Internal Fittings

Any removable internal fittings should be taken out of the shed before any cleaning’s done, but some fittings, such as nest boxes, may not be removable and will have to be cleaned inside. Wash and disinfect the fittings close to a drain, especially if they’re in the shed, and the Big Brute Wet & Dry will enable you to clean up any liquid that’s left.

Electrical Fittings

If your electrical fittings have covers, then wipe the covers down carefully with disinfectant. You should also open the covers and clean out any deposits left inside.

Ventilation

It’s easy for dust to gather on fans, and this can be a breeding-ground for bacteria such as salmonella. Clean all fans in the poultry shed thoroughly – the Big Brute’s Floor, Wall and Ceiling Kit can really help here reaching up into these tight gaps and then disinfect them.

Pests

Red mite can be a serious pest, so it’s a good idea to spray the shed with insecticide. The ideal time for this is immediately after the birds have left, when the mites are still active in the residual heat.

Check the Clean

When you’ve finished, check that your clean has been successful. There are several certification programmes, and these are useful as checklists, even if you’re not going to apply for certification.

Don’t Make These Mistakes

If you follow this step-by-step guide, you should end up with a clean, hygienic poultry shed — but there are common mistakes, which you’ll need to make sure you avoid.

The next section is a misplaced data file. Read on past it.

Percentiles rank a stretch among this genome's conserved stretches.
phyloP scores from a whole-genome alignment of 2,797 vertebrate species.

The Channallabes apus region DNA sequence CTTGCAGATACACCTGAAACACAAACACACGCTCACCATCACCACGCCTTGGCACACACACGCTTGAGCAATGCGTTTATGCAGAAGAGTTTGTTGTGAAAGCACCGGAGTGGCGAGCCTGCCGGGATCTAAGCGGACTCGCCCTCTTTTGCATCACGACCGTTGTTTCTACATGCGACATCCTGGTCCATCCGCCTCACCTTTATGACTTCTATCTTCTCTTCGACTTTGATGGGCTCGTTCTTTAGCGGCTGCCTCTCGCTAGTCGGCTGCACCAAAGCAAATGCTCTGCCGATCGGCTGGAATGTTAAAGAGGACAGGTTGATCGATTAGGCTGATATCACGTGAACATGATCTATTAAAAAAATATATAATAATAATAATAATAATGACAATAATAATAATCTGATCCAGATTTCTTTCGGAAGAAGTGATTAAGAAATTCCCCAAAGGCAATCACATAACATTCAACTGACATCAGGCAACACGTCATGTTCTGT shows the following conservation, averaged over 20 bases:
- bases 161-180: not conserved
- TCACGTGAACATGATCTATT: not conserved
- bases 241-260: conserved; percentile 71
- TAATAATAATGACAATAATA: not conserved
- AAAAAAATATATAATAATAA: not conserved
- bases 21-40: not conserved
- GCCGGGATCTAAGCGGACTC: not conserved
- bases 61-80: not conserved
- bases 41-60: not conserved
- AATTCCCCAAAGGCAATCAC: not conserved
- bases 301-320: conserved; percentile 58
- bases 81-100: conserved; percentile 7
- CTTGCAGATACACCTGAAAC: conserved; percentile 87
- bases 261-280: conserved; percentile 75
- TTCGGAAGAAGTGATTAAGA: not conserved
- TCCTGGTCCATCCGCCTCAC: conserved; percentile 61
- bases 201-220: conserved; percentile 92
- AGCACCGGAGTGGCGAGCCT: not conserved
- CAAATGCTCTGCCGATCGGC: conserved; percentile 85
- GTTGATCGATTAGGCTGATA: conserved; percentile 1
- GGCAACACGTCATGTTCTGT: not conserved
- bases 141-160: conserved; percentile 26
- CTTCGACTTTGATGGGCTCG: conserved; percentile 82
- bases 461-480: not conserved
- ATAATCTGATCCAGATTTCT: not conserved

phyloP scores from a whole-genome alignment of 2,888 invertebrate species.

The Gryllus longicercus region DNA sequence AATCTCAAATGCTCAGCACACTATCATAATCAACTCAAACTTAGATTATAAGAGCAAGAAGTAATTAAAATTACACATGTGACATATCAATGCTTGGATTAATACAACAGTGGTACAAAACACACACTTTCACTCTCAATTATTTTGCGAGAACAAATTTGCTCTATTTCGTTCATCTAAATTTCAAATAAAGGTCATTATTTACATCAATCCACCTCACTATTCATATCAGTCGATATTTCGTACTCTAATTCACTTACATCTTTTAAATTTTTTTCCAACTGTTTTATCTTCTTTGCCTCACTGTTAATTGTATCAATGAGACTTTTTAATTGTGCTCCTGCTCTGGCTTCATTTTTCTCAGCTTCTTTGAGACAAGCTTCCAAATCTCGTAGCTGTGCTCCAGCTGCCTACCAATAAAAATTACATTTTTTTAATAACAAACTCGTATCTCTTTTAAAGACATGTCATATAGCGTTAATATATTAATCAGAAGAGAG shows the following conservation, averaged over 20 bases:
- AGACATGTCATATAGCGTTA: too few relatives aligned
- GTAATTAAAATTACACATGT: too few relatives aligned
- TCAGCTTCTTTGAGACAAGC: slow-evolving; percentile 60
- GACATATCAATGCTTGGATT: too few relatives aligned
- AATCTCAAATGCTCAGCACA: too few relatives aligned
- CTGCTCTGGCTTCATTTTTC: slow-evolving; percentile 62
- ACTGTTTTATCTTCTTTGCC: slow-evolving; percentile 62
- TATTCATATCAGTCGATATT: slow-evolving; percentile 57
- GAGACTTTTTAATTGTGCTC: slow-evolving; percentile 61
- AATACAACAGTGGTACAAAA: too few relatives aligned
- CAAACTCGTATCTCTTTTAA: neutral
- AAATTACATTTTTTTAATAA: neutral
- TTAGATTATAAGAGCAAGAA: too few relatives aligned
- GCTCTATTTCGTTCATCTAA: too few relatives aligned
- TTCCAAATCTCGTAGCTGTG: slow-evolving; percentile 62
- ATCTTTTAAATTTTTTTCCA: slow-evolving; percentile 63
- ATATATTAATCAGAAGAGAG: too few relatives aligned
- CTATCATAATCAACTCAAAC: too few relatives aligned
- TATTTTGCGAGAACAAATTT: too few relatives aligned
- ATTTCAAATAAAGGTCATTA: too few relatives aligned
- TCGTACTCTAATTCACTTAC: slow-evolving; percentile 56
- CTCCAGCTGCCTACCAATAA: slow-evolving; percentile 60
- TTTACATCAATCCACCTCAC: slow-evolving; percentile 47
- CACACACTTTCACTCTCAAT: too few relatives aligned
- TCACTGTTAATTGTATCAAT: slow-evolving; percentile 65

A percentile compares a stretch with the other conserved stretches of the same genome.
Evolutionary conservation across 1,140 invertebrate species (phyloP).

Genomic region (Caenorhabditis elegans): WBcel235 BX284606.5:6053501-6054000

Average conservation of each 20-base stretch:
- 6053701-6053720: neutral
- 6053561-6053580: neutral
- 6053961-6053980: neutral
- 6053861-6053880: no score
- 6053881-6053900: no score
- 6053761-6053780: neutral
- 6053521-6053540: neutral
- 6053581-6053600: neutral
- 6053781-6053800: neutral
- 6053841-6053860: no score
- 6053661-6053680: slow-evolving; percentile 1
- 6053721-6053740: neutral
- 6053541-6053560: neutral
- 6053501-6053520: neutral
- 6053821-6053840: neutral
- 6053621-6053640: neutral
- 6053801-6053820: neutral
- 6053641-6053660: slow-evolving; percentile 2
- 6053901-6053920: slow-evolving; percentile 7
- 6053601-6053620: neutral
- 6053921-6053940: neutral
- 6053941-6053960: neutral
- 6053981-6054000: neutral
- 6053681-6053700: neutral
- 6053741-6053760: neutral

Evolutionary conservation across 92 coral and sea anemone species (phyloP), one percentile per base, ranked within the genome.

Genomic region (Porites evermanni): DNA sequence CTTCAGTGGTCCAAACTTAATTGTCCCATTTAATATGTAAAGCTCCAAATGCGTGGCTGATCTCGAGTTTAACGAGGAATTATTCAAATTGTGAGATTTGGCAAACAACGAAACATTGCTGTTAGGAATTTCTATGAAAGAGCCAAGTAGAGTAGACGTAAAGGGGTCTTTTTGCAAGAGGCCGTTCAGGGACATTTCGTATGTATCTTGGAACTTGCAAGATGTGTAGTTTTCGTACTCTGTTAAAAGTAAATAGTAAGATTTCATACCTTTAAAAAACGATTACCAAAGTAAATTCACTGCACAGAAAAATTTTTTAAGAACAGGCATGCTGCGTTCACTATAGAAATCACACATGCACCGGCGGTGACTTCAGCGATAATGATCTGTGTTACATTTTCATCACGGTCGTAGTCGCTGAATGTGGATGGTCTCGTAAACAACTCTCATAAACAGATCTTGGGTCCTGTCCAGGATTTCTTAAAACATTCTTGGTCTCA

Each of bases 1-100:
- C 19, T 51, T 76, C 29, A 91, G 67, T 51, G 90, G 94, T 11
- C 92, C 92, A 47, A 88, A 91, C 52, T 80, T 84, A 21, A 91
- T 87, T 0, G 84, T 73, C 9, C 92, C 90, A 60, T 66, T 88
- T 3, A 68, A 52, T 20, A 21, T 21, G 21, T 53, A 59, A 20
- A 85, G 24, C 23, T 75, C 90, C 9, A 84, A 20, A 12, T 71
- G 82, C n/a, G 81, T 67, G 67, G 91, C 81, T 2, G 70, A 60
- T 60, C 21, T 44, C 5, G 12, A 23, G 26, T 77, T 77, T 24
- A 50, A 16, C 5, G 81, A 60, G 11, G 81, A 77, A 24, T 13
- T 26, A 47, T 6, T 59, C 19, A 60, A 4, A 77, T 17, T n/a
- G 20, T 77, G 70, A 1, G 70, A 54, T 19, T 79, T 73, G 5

• Leave plenty of time to clean your shed. If you’re rushing to get it done to a tight schedule, it’s very easy to cut corners, and you could end up with an infection like salmonella.
  • Make sure you blow the walls down thoroughly. If you don’t, the residue could be difficult to remove, once the detergent has been applied.
  • If you fail to muck out thoroughly or leave wet litter on the floor, even washing and disinfecting can still leave organic material behind. Using a Big Brute Wet & Dry will ensure you get it all.
  • Dilution rates and contact times are specified for the detergent you use, and failing to follow them could make the cleaning less effective. Make sure you follow all manufacters’ directions.
  • Try not to disturb the chickens too much in the process. With the Big Brute’s long hose, you can leave it outside the sheds and just go in with the hose. It kept the noise down, so it won’t disturb the chickens too much.

Clean Your Poultry Shed with Big Brute

With spring on its way, it’s important to thoroughly clean and disinfect your poultry facilities after a long, hard winter. It isn’t easy to clean successfully, but the Big Brute Popular or the Big Brute Wet & Dry will make it simpler. Although Big Brutes are valuable in many industry sectors, they were first created with agriculture in mind to solve very practical problems – check out our article about other farm jobs where a Big Brute vacuum cleaner saves a lot of time.

Call us on 01223 882 222 to talk to our team for help and guidance on what industrial vacuum cleaners might best help ensure your poultry remain safe from infections.